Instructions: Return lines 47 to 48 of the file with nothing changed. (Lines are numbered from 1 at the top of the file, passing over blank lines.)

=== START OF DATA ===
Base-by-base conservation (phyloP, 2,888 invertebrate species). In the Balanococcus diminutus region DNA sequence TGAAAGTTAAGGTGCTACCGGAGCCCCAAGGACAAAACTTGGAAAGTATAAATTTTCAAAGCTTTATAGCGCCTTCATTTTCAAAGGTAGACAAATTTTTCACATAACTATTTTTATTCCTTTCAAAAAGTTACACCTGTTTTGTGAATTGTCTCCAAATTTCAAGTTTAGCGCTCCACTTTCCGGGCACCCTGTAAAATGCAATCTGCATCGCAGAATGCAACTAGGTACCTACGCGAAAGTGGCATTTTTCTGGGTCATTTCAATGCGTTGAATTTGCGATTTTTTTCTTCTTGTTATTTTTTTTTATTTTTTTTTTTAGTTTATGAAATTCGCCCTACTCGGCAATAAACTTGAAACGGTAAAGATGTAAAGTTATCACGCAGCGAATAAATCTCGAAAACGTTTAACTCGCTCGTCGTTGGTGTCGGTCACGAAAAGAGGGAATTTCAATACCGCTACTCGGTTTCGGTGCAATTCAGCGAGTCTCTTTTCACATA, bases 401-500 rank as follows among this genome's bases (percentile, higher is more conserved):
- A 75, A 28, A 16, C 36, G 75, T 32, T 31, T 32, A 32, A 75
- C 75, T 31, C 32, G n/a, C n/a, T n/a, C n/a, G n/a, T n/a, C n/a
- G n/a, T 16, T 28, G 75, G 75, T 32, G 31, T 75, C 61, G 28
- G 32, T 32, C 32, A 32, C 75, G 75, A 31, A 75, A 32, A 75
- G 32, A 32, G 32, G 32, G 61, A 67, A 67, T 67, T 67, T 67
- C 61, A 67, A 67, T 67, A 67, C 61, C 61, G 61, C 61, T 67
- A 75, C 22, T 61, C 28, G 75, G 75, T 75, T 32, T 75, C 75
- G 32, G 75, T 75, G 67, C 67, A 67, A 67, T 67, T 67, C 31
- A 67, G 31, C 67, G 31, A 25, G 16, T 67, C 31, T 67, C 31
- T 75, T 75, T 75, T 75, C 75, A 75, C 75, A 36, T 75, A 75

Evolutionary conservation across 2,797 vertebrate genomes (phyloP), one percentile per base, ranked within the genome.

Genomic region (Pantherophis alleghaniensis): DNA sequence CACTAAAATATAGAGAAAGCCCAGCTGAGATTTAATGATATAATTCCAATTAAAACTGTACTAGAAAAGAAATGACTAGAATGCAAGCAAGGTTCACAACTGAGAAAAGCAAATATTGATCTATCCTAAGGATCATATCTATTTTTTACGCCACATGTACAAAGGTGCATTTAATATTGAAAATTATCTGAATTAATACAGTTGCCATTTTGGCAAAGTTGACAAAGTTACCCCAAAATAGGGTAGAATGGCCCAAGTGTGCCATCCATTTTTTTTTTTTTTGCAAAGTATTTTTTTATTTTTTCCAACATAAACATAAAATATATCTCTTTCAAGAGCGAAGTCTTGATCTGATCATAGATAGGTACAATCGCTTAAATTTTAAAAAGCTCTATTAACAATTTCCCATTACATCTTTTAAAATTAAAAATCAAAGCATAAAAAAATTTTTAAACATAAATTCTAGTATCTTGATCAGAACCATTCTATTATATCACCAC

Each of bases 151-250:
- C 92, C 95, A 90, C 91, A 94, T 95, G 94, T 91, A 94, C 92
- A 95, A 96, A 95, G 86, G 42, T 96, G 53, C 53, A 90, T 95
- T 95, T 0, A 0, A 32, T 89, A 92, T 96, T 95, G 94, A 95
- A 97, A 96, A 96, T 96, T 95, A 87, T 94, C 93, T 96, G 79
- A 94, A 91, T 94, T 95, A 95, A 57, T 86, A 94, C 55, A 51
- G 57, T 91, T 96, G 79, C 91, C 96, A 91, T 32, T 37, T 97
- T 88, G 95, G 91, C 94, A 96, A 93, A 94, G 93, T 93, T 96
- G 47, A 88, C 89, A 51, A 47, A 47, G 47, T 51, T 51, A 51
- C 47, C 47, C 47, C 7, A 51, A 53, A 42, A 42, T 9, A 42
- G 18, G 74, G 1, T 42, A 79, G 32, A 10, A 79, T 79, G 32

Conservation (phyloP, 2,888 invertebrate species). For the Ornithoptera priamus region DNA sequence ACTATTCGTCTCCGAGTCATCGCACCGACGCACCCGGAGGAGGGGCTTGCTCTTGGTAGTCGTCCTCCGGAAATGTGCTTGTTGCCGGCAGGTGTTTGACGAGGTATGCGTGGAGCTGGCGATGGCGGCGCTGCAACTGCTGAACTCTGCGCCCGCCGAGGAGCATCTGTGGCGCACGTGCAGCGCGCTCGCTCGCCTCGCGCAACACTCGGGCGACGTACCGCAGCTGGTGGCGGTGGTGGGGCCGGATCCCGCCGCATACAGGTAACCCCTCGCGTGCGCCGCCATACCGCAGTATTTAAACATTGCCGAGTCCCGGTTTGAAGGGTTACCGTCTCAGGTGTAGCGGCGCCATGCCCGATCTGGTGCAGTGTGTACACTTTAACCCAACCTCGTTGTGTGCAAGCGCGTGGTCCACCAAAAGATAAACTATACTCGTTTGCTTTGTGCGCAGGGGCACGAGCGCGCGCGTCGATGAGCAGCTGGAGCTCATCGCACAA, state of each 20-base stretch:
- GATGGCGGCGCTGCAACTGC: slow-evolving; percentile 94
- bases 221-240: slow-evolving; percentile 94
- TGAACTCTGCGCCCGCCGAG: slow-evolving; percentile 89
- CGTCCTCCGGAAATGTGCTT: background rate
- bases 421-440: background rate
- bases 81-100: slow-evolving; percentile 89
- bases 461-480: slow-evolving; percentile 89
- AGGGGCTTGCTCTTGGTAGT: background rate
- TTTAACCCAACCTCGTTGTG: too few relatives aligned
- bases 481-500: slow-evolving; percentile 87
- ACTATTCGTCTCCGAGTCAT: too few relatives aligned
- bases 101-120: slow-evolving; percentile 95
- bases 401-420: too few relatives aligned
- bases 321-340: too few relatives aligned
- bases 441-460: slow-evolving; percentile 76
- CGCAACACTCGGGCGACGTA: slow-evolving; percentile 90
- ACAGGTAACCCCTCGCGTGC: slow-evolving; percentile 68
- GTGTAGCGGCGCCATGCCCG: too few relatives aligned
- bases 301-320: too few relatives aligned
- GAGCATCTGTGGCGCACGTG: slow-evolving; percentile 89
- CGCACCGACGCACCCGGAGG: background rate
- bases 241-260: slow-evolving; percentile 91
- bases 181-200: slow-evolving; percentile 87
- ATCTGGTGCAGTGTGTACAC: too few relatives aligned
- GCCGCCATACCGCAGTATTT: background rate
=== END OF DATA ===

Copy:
- bases 241-260: slow-evolving; percentile 91
- bases 181-200: slow-evolving; percentile 87